Confidence in the macro environment is a significant driver of M&A activity in this uneven market, says Stifel Financial Corp Managing Director Greg Urban.

"The availability of equity capital — strategics have good balance sheets, sponsors have tremendous amounts of dry powder that they need to put to work, so that's good.," Urban said during the Detroit Smart Business Dealmakers Conference. "The availability of debt capital; that's mixed. Fully syndicated, large financings for large deals, the banks are hung. There's over $40 billion of debt that are hung on banks’ balance sheets that has to clear out before we can have that capital available for large deals again. But private debt, smaller debt financing packages, there's tremendous debt out there and there's a tremendous amount of appetite to put that capital to work."

He says higher-quality companies, lower leverage — from the debt providers perspective higher coupons — they are dying to put this money to work. And that's where the bump in the middle-market on the private equity side can be seen.

"And then it's just cyclical," he says. "People have to do deals, and there's a tremendous amount of pent-up demand. So, we're bursting at the seams to do more deals. And there's just some headwinds that are keeping us from continuing to do those deals today."

M&A is a way to augment offerings, enhance technologies, and remain competitive, especially in the rapidly evolving automotive space. While CFOs and CEOs want to pay down debt, they still want to transact. So, there's a dynamic of trying to be smart and still do deals.

Urban says we're in an environment where most players in the M&A world feels the need to be more conservative, and for good reason.

"If you're a strategic buyer, you don't want to do a bad deal ever," Urban says. "But you really don't want to do a bad deal in this environment. Now, I think deals done in this vintage can be very good deals. Buying at decent multiples, sellers’ expectations have come down just due to the length of the stress in the M&A market, there's pent up demand to sell to. But from a strategic perspective, I think the automotive space is transitioning rapidly around technology. And everyone feels a need to be a part of that through organic activity, but also through M&A."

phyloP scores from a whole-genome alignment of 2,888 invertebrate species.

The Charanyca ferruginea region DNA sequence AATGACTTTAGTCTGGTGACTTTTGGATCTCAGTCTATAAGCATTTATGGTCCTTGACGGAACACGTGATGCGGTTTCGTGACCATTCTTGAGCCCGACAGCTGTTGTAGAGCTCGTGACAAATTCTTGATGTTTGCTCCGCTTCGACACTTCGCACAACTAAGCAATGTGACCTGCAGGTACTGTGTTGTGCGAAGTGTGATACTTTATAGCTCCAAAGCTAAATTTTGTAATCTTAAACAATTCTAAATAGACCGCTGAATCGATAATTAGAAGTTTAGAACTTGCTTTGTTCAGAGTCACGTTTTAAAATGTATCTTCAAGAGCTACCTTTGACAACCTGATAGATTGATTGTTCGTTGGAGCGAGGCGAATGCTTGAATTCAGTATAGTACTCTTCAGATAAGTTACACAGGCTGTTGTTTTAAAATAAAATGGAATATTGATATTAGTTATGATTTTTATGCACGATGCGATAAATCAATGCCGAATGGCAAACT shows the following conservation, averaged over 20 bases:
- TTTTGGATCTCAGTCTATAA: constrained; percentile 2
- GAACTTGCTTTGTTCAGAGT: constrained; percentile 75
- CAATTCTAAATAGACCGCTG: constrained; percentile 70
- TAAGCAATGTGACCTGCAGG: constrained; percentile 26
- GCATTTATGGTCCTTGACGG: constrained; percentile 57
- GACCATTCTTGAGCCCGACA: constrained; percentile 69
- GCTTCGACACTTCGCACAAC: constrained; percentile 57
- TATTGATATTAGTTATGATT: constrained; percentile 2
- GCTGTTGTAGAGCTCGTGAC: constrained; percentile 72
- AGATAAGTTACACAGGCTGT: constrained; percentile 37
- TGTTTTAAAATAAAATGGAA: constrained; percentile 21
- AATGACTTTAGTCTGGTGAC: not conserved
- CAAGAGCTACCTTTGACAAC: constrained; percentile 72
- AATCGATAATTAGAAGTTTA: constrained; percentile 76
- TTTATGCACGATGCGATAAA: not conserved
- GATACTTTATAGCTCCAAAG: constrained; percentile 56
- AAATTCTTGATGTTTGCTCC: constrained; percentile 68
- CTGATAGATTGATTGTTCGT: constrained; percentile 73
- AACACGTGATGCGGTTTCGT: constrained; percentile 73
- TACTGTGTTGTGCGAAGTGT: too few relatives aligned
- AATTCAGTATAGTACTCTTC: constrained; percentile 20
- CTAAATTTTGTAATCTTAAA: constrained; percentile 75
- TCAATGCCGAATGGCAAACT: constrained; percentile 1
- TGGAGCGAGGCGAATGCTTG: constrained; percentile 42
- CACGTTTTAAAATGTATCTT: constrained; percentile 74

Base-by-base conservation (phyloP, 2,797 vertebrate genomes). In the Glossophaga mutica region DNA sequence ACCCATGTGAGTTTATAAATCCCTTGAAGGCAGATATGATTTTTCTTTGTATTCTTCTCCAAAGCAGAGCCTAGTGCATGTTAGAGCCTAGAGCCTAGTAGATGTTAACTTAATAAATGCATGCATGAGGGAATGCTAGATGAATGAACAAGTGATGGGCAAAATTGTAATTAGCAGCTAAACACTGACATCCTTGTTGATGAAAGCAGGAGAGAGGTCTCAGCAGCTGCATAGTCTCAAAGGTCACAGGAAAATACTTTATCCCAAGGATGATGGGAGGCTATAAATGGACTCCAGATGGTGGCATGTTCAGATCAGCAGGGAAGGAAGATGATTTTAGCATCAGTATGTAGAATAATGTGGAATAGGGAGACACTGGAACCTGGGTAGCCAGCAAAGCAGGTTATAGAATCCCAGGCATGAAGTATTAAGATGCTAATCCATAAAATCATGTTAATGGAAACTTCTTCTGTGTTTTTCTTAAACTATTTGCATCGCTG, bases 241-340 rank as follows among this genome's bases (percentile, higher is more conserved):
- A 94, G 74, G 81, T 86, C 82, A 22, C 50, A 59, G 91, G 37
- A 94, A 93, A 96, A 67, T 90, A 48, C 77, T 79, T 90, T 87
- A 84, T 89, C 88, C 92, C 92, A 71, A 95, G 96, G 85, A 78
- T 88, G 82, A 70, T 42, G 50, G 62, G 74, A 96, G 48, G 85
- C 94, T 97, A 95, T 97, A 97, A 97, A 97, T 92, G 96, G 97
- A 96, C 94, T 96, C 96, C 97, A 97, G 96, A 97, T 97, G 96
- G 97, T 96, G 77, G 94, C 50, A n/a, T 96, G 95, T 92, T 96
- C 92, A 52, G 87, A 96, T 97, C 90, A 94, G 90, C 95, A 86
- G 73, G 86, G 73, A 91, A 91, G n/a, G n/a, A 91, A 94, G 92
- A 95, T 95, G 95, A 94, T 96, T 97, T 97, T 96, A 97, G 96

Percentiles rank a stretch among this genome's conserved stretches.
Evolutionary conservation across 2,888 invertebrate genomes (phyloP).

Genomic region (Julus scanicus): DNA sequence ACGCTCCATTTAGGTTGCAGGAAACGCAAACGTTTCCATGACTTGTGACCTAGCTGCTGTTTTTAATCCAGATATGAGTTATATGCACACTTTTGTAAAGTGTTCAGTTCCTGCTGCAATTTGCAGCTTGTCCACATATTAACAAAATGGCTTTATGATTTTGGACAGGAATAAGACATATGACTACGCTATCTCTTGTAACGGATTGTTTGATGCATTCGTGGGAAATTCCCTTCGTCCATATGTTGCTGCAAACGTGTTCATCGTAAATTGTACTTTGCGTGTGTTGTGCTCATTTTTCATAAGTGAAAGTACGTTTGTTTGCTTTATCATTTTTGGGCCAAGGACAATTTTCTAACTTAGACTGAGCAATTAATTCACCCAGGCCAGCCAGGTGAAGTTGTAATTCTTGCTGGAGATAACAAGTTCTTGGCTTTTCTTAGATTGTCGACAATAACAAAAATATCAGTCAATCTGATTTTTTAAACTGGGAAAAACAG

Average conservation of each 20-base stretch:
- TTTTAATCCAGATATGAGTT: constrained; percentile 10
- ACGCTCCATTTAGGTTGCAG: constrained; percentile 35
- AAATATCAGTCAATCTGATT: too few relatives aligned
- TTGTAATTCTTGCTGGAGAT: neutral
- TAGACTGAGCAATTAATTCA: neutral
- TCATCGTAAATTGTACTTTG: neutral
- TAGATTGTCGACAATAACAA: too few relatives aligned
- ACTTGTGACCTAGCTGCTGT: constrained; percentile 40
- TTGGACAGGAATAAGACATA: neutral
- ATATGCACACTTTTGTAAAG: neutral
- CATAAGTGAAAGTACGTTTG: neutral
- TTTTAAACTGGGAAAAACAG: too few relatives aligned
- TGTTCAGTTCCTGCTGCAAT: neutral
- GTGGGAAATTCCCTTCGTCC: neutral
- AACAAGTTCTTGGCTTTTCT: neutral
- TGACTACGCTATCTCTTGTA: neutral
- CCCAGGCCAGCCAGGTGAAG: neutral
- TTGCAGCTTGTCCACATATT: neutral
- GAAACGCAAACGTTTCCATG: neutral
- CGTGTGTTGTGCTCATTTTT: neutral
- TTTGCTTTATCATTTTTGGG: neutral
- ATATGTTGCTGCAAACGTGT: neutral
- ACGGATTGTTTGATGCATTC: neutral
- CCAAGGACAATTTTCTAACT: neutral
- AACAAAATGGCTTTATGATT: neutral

But the hurdle now is higher, he says, because of the fear of doing a bad deal. But at some price, there's always going to be a transaction that can be done.

"It's just a matter of buying at the right price and having a good story around it, and having it be a company that can deliver what they promise because you don't want to be that buyer that that buys a company and is not able to deliver on the value that you're supposed to get from the transaction," he says.

As buyers look to avoid bad deals, there's an increasing quantity of information being requested that Urban says is extraordinary.

"It's a lot more time gathering diligence assets, getting them into the data room, interacting with buyers, creating new documents," he says. "Buyers are looking through every line of every contract, trying to make sure that that certainty and future business performance is there."

He says in one deal he heard about, a company posted three years of historical financials in the data room, which is fairly standard. The buyer, however, asked for 15 years of historical financials because they wanted to model out what the business did during the Great Recession and how it recovered, and mimic that in their forward model.

"So, it's just harder," Urban says. "All of these deals are just taking more work, more time, more effort, more energy. But on the flip side, buyers are bowing out quicker if they're not going to be all-in and be willing to put that level of effort into a deal. So, the buyers that you have in a process you know are serious."

Going forward, Urban says he's optimistic about the M&A market.

"I don't think we're going to end 2023 down 40 percent from 2022," he says. "We got momentum."

Deals, he says, don't get done in a day. They get done over months.

"We're seeing a lot of activity. I think that will continue," Urban says. "The availability of debt in the private debt market is robust and will be there. I think as we look forward medium-term, the glut of capital tied up for larger deals will work its way through, and we'll start to see activity."